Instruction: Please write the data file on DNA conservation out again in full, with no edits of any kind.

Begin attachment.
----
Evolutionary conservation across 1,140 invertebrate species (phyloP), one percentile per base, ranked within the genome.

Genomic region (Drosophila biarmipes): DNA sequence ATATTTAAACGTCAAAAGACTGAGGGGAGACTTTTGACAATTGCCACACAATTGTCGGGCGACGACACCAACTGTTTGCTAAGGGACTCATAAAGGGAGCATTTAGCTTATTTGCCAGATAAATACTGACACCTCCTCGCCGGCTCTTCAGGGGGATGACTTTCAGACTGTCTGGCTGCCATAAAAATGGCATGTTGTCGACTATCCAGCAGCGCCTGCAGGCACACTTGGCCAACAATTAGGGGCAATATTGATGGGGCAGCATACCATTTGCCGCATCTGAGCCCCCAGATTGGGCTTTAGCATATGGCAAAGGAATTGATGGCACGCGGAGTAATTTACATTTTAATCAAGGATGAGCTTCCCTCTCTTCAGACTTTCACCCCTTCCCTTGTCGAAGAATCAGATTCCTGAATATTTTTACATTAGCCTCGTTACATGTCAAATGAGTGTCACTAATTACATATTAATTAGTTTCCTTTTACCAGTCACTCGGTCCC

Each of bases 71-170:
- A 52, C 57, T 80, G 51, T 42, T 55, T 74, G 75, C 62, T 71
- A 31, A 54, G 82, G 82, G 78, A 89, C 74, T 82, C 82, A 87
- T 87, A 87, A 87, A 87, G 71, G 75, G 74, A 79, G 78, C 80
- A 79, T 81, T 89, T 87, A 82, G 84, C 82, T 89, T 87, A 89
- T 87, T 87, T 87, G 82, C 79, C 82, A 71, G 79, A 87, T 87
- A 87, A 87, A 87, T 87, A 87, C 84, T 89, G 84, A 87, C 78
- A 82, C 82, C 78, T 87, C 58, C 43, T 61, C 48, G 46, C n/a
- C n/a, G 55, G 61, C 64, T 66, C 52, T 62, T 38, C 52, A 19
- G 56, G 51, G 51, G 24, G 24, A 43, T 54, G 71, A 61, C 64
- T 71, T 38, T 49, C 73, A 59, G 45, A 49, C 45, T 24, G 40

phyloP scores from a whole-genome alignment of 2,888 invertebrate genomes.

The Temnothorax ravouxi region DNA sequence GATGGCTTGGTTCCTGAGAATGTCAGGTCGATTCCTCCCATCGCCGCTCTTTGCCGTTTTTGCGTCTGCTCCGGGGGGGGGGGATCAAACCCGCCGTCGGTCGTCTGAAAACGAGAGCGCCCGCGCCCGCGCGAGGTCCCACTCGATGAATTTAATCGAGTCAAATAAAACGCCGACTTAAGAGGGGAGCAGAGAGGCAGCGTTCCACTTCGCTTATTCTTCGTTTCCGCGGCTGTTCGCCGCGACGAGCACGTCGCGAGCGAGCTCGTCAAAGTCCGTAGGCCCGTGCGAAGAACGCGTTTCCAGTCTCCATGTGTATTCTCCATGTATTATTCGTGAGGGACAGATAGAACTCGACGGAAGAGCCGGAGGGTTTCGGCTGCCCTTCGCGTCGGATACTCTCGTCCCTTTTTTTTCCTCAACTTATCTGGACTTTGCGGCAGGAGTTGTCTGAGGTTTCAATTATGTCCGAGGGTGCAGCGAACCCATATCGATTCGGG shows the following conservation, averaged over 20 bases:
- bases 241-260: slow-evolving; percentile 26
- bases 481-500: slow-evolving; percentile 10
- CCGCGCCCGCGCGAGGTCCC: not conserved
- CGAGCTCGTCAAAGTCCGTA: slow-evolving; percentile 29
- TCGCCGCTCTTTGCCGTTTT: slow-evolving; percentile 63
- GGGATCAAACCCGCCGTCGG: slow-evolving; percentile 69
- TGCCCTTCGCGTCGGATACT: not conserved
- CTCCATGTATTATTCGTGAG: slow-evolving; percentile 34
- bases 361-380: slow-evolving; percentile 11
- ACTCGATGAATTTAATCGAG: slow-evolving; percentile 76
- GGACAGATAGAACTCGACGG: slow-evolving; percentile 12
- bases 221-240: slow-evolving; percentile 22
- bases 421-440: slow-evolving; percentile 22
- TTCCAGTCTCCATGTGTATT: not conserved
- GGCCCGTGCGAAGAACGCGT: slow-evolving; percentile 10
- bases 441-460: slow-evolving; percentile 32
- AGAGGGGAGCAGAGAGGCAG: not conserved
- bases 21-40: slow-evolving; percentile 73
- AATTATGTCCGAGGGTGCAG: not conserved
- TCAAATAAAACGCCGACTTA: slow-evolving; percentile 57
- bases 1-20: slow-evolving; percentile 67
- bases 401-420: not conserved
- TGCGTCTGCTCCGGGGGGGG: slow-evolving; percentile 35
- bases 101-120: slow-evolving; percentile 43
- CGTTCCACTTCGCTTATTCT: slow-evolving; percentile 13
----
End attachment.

Evolutionary conservation across 1,140 invertebrate species (phyloP), one percentile per base, ranked within the genome.

Genomic region (Drosophila biarmipes): DNA sequence ATATTTAAACGTCAAAAGACTGAGGGGAGACTTTTGACAATTGCCACACAATTGTCGGGCGACGACACCAACTGTTTGCTAAGGGACTCATAAAGGGAGCATTTAGCTTATTTGCCAGATAAATACTGACACCTCCTCGCCGGCTCTTCAGGGGGATGACTTTCAGACTGTCTGGCTGCCATAAAAATGGCATGTTGTCGACTATCCAGCAGCGCCTGCAGGCACACTTGGCCAACAATTAGGGGCAATATTGATGGGGCAGCATACCATTTGCCGCATCTGAGCCCCCAGATTGGGCTTTAGCATATGGCAAAGGAATTGATGGCACGCGGAGTAATTTACATTTTAATCAAGGATGAGCTTCCCTCTCTTCAGACTTTCACCCCTTCCCTTGTCGAAGAATCAGATTCCTGAATATTTTTACATTAGCCTCGTTACATGTCAAATGAGTGTCACTAATTACATATTAATTAGTTTCCTTTTACCAGTCACTCGGTCCC

Each of bases 71-170:
- A 52, C 57, T 80, G 51, T 42, T 55, T 74, G 75, C 62, T 71
- A 31, A 54, G 82, G 82, G 78, A 89, C 74, T 82, C 82, A 87
- T 87, A 87, A 87, A 87, G 71, G 75, G 74, A 79, G 78, C 80
- A 79, T 81, T 89, T 87, A 82, G 84, C 82, T 89, T 87, A 89
- T 87, T 87, T 87, G 82, C 79, C 82, A 71, G 79, A 87, T 87
- A 87, A 87, A 87, T 87, A 87, C 84, T 89, G 84, A 87, C 78
- A 82, C 82, C 78, T 87, C 58, C 43, T 61, C 48, G 46, C n/a
- C n/a, G 55, G 61, C 64, T 66, C 52, T 62, T 38, C 52, A 19
- G 56, G 51, G 51, G 24, G 24, A 43, T 54, G 71, A 61, C 64
- T 71, T 38, T 49, C 73, A 59, G 45, A 49, C 45, T 24, G 40

phyloP scores from a whole-genome alignment of 2,888 invertebrate genomes.

The Temnothorax ravouxi region DNA sequence GATGGCTTGGTTCCTGAGAATGTCAGGTCGATTCCTCCCATCGCCGCTCTTTGCCGTTTTTGCGTCTGCTCCGGGGGGGGGGGATCAAACCCGCCGTCGGTCGTCTGAAAACGAGAGCGCCCGCGCCCGCGCGAGGTCCCACTCGATGAATTTAATCGAGTCAAATAAAACGCCGACTTAAGAGGGGAGCAGAGAGGCAGCGTTCCACTTCGCTTATTCTTCGTTTCCGCGGCTGTTCGCCGCGACGAGCACGTCGCGAGCGAGCTCGTCAAAGTCCGTAGGCCCGTGCGAAGAACGCGTTTCCAGTCTCCATGTGTATTCTCCATGTATTATTCGTGAGGGACAGATAGAACTCGACGGAAGAGCCGGAGGGTTTCGGCTGCCCTTCGCGTCGGATACTCTCGTCCCTTTTTTTTCCTCAACTTATCTGGACTTTGCGGCAGGAGTTGTCTGAGGTTTCAATTATGTCCGAGGGTGCAGCGAACCCATATCGATTCGGG shows the following conservation, averaged over 20 bases:
- bases 241-260: slow-evolving; percentile 26
- bases 481-500: slow-evolving; percentile 10
- CCGCGCCCGCGCGAGGTCCC: not conserved
- CGAGCTCGTCAAAGTCCGTA: slow-evolving; percentile 29
- TCGCCGCTCTTTGCCGTTTT: slow-evolving; percentile 63
- GGGATCAAACCCGCCGTCGG: slow-evolving; percentile 69
- TGCCCTTCGCGTCGGATACT: not conserved
- CTCCATGTATTATTCGTGAG: slow-evolving; percentile 34
- bases 361-380: slow-evolving; percentile 11
- ACTCGATGAATTTAATCGAG: slow-evolving; percentile 76
- GGACAGATAGAACTCGACGG: slow-evolving; percentile 12
- bases 221-240: slow-evolving; percentile 22
- bases 421-440: slow-evolving; percentile 22
- TTCCAGTCTCCATGTGTATT: not conserved
- GGCCCGTGCGAAGAACGCGT: slow-evolving; percentile 10
- bases 441-460: slow-evolving; percentile 32
- AGAGGGGAGCAGAGAGGCAG: not conserved
- bases 21-40: slow-evolving; percentile 73
- AATTATGTCCGAGGGTGCAG: not conserved
- TCAAATAAAACGCCGACTTA: slow-evolving; percentile 57
- bases 1-20: slow-evolving; percentile 67
- bases 401-420: not conserved
- TGCGTCTGCTCCGGGGGGGG: slow-evolving; percentile 35
- bases 101-120: slow-evolving; percentile 43
- CGTTCCACTTCGCTTATTCT: slow-evolving; percentile 13